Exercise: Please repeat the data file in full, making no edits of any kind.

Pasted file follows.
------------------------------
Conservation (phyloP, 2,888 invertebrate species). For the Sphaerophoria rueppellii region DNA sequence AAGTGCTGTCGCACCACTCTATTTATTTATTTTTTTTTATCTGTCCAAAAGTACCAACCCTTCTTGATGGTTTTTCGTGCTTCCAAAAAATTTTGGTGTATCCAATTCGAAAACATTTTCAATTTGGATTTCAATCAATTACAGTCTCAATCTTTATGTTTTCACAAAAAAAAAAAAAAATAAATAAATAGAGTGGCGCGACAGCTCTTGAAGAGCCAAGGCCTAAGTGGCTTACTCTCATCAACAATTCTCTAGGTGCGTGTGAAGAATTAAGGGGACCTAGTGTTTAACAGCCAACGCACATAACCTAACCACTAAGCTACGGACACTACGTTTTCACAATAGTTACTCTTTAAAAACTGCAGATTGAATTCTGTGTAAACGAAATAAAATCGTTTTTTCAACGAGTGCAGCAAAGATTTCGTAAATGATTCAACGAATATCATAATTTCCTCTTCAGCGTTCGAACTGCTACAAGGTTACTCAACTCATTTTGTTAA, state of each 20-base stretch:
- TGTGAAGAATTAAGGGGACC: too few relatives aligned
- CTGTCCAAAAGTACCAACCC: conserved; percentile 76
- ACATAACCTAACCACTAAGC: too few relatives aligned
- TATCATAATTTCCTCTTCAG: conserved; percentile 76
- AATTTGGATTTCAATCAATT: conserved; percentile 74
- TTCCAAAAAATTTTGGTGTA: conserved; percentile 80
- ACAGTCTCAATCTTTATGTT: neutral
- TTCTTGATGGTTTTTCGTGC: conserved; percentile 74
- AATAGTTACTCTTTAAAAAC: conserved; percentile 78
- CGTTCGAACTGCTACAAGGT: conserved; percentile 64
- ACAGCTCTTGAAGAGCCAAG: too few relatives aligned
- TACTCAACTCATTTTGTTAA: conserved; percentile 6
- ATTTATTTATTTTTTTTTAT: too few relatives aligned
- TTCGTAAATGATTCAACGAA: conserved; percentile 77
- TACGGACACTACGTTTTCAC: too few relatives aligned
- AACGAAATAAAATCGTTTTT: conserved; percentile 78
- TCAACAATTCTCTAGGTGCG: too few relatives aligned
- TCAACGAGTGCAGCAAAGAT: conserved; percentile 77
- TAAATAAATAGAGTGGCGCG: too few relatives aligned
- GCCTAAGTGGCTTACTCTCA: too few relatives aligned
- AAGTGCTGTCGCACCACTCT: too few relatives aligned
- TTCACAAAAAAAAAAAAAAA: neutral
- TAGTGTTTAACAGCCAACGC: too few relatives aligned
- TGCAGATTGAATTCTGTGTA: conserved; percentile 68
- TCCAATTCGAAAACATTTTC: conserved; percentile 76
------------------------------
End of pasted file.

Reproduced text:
Conservation (phyloP, 2,888 invertebrate species). For the Sphaerophoria rueppellii region DNA sequence AAGTGCTGTCGCACCACTCTATTTATTTATTTTTTTTTATCTGTCCAAAAGTACCAACCCTTCTTGATGGTTTTTCGTGCTTCCAAAAAATTTTGGTGTATCCAATTCGAAAACATTTTCAATTTGGATTTCAATCAATTACAGTCTCAATCTTTATGTTTTCACAAAAAAAAAAAAAAATAAATAAATAGAGTGGCGCGACAGCTCTTGAAGAGCCAAGGCCTAAGTGGCTTACTCTCATCAACAATTCTCTAGGTGCGTGTGAAGAATTAAGGGGACCTAGTGTTTAACAGCCAACGCACATAACCTAACCACTAAGCTACGGACACTACGTTTTCACAATAGTTACTCTTTAAAAACTGCAGATTGAATTCTGTGTAAACGAAATAAAATCGTTTTTTCAACGAGTGCAGCAAAGATTTCGTAAATGATTCAACGAATATCATAATTTCCTCTTCAGCGTTCGAACTGCTACAAGGTTACTCAACTCATTTTGTTAA, state of each 20-base stretch:
- TGTGAAGAATTAAGGGGACC: too few relatives aligned
- CTGTCCAAAAGTACCAACCC: conserved; percentile 76
- ACATAACCTAACCACTAAGC: too few relatives aligned
- TATCATAATTTCCTCTTCAG: conserved; percentile 76
- AATTTGGATTTCAATCAATT: conserved; percentile 74
- TTCCAAAAAATTTTGGTGTA: conserved; percentile 80
- ACAGTCTCAATCTTTATGTT: neutral
- TTCTTGATGGTTTTTCGTGC: conserved; percentile 74
- AATAGTTACTCTTTAAAAAC: conserved; percentile 78
- CGTTCGAACTGCTACAAGGT: conserved; percentile 64
- ACAGCTCTTGAAGAGCCAAG: too few relatives aligned
- TACTCAACTCATTTTGTTAA: conserved; percentile 6
- ATTTATTTATTTTTTTTTAT: too few relatives aligned
- TTCGTAAATGATTCAACGAA: conserved; percentile 77
- TACGGACACTACGTTTTCAC: too few relatives aligned
- AACGAAATAAAATCGTTTTT: conserved; percentile 78
- TCAACAATTCTCTAGGTGCG: too few relatives aligned
- TCAACGAGTGCAGCAAAGAT: conserved; percentile 77
- TAAATAAATAGAGTGGCGCG: too few relatives aligned
- GCCTAAGTGGCTTACTCTCA: too few relatives aligned
- AAGTGCTGTCGCACCACTCT: too few relatives aligned
- TTCACAAAAAAAAAAAAAAA: neutral
- TAGTGTTTAACAGCCAACGC: too few relatives aligned
- TGCAGATTGAATTCTGTGTA: conserved; percentile 68
- TCCAATTCGAAAACATTTTC: conserved; percentile 76